In the saturated mousepad market, you will find some with cloth surfaces, hard and soft plastic and even glass. The XTs however is manufacturered using a high-grade polymer, which helps in making the pad hard as hell. If you threw the pad at anything, it would surely do more damage to the object than to the pad itself.
Though it’s difficult to tell with a photograph, here you can see the texture.
The bottom has 9 grip feet. This pad will not slide around during gameplay at all. If it does, you must be playing on ice pre-treated with KY Jelly.
In our final picture, we can see that there is no question about where to purchase the pad or where it’s manufacturered.
Before I received the XT, I shot Kyle a few questions to get his input on a couple things. Up until recently, I was unaware that Ratpadz was his company, so I wanted to see where the inspiration came from, and why he did things a certain way. Here are his replies.
Techgage: When was the original Ratpadz released, and what were your goals?
Kyle Bennett: Long story short. We met with the leading hard surface mousepad company in the world in July of 1999 to make a special pad for HardOCP readers. We wanted special shape, size, and graphic. After messing around with them for months, we were getting no action on our order. I got in an argument with the owner of the company, and during the heated conversation, I threw out there, “Well I will just make my own damn mousepads.” He said, “You do that!” I hung the phone up, thought for a second, and decided to make my own damn mouse pads. :) I worked in industrial sales for the 9 years before that and I was very familiar with the plastics market. We started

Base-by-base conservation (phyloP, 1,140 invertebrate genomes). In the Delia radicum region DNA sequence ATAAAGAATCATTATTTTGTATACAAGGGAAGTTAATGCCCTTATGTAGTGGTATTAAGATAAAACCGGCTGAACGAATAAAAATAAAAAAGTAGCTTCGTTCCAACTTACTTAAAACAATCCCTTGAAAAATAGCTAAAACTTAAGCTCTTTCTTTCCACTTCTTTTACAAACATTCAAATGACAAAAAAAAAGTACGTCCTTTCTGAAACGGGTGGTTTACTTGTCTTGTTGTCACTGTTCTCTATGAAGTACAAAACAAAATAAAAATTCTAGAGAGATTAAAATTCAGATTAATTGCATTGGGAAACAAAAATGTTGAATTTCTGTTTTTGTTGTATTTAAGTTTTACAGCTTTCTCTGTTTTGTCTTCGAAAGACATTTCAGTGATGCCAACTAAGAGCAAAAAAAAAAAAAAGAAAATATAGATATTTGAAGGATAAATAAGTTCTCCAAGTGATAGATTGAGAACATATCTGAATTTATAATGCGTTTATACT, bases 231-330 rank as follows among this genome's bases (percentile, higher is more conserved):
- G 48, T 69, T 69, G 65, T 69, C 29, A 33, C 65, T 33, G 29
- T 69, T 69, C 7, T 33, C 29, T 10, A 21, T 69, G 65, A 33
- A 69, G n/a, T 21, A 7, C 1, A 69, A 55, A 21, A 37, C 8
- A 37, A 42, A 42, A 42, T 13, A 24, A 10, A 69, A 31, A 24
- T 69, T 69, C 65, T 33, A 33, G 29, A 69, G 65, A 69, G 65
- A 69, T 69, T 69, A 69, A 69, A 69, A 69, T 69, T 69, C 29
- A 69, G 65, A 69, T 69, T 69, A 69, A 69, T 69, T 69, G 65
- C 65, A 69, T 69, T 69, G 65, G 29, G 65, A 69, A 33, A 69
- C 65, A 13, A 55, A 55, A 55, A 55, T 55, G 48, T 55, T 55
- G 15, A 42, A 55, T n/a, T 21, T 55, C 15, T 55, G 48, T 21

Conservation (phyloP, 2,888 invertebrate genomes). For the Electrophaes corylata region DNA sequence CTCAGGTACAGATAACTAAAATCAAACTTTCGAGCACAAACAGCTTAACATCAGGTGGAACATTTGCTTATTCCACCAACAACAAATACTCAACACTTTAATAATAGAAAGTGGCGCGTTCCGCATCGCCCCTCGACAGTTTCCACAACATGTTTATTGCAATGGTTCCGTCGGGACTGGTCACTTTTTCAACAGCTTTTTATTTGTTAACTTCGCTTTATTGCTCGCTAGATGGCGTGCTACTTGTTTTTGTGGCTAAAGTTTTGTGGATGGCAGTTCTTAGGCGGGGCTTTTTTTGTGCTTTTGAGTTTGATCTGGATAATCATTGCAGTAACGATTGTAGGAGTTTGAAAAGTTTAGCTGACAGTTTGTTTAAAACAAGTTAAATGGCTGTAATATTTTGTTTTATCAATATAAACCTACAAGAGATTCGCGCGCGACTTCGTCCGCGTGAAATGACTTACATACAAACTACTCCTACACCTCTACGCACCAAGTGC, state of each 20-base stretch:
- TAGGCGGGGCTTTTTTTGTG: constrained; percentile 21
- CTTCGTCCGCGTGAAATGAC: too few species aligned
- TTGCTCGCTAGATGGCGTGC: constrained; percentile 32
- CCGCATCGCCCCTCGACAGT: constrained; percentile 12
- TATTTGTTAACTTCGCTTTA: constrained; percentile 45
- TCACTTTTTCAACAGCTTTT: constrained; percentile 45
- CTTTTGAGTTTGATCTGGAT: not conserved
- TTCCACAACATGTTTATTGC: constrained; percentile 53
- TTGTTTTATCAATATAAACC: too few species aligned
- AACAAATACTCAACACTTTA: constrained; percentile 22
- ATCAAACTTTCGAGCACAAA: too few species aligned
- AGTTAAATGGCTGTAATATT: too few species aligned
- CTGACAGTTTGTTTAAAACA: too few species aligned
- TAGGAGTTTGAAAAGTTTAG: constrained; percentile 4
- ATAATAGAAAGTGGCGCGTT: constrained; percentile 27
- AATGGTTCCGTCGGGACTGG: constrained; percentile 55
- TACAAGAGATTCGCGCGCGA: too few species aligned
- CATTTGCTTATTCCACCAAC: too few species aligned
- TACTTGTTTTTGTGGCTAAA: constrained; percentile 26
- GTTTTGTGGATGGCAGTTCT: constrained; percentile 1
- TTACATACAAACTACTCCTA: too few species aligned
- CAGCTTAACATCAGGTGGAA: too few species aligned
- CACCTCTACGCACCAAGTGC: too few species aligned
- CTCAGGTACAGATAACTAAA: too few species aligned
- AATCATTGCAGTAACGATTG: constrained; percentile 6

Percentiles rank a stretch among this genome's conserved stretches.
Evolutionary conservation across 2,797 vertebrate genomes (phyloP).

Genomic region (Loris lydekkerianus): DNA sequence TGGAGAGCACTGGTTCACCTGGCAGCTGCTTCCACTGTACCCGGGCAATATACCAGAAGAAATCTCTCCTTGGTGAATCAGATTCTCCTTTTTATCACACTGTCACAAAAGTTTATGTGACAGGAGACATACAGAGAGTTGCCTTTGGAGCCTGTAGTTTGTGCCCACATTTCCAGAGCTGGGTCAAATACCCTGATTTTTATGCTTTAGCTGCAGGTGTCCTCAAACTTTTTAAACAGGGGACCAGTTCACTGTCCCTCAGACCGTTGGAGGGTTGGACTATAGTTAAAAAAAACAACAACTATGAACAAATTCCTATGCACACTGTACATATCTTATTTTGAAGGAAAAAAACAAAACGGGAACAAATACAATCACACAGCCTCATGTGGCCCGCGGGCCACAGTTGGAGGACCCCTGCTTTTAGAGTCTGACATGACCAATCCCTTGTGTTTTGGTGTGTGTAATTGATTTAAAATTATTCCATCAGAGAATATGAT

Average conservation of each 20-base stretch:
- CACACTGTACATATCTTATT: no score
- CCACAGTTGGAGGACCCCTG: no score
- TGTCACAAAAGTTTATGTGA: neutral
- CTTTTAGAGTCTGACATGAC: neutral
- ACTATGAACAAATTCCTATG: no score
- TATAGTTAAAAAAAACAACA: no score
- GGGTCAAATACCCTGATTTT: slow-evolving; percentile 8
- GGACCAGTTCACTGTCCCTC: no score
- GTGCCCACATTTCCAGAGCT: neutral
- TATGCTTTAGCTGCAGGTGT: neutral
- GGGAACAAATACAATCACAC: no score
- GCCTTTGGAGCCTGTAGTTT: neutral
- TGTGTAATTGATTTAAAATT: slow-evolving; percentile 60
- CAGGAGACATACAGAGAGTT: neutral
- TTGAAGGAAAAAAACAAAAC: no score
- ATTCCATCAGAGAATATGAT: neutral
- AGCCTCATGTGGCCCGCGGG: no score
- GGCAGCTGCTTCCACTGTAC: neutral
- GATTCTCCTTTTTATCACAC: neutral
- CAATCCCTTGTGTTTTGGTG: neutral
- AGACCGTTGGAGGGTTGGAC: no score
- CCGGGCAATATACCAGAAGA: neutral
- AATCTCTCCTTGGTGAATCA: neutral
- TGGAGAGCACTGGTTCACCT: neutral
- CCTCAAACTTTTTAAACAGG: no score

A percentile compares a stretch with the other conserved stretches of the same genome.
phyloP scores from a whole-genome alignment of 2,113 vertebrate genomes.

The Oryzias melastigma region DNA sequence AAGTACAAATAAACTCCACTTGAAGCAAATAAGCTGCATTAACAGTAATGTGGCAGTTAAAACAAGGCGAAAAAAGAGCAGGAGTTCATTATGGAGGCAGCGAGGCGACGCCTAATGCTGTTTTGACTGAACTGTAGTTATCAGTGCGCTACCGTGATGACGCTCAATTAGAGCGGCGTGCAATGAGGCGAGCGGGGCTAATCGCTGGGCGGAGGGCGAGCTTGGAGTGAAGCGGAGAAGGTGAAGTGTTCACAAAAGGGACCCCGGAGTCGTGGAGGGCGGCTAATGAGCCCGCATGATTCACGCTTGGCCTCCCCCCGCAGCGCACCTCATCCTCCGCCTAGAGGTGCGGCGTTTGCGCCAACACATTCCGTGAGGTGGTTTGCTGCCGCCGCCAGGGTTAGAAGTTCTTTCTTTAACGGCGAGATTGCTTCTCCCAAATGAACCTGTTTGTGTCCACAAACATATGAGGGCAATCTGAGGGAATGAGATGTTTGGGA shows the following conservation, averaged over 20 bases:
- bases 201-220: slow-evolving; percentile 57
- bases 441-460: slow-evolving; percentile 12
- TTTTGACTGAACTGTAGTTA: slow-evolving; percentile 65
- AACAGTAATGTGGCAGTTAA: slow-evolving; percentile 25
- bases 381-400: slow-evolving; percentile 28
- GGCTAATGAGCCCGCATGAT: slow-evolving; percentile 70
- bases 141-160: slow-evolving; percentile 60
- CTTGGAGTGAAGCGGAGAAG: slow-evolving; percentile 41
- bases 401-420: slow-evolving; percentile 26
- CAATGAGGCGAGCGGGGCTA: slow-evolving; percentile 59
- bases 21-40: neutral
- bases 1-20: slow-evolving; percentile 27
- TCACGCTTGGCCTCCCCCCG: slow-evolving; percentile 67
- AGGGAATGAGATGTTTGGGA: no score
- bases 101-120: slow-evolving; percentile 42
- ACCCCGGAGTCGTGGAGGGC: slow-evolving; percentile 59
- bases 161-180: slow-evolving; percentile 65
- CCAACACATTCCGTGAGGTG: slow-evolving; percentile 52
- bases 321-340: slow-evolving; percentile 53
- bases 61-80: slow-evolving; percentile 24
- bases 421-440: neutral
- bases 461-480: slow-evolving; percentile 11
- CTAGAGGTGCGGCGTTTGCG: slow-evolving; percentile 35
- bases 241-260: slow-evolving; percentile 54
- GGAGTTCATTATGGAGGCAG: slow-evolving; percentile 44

selling our own surfaces a few months after that conversation.
The goal of the “Ratpadz” was to build a solid long lasting surface that was slick as all get out and large enough to mouse on. When we launched we were the biggest hard surface mousepad for sale. A good gaming surface is good, but a great mousing surface let’s you stack up the head shots, with the right mouse of course.